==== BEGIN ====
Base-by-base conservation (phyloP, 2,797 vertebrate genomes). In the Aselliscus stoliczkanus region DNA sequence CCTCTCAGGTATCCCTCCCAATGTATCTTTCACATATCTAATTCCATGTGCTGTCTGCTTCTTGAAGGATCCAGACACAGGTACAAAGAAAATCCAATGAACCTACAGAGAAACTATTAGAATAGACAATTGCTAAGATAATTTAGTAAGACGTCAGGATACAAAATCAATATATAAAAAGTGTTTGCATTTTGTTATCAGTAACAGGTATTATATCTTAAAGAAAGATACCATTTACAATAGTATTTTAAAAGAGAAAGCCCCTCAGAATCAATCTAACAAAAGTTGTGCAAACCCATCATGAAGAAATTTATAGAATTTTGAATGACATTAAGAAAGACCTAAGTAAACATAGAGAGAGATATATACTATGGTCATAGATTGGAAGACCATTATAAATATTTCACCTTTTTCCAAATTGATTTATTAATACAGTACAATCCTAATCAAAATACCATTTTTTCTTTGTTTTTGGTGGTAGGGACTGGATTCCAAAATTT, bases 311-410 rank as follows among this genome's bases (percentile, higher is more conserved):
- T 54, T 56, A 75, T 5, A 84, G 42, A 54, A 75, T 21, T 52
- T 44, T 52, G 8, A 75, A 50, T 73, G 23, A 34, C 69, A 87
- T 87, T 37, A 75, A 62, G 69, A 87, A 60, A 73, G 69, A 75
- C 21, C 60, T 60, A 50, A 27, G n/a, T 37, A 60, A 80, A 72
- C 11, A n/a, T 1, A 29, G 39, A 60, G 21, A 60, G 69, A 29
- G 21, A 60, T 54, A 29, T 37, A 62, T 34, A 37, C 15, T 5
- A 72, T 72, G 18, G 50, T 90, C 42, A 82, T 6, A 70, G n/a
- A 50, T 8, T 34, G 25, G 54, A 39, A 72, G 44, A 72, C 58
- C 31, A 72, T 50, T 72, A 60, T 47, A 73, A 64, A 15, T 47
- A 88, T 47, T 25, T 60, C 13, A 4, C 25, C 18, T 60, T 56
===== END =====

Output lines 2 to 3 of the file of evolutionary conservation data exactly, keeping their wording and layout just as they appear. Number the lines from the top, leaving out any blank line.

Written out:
- T 54, T 56, A 75, T 5, A 84, G 42, A 54, A 75, T 21, T 52
- T 44, T 52, G 8, A 75, A 50, T 73, G 23, A 34, C 69, A 87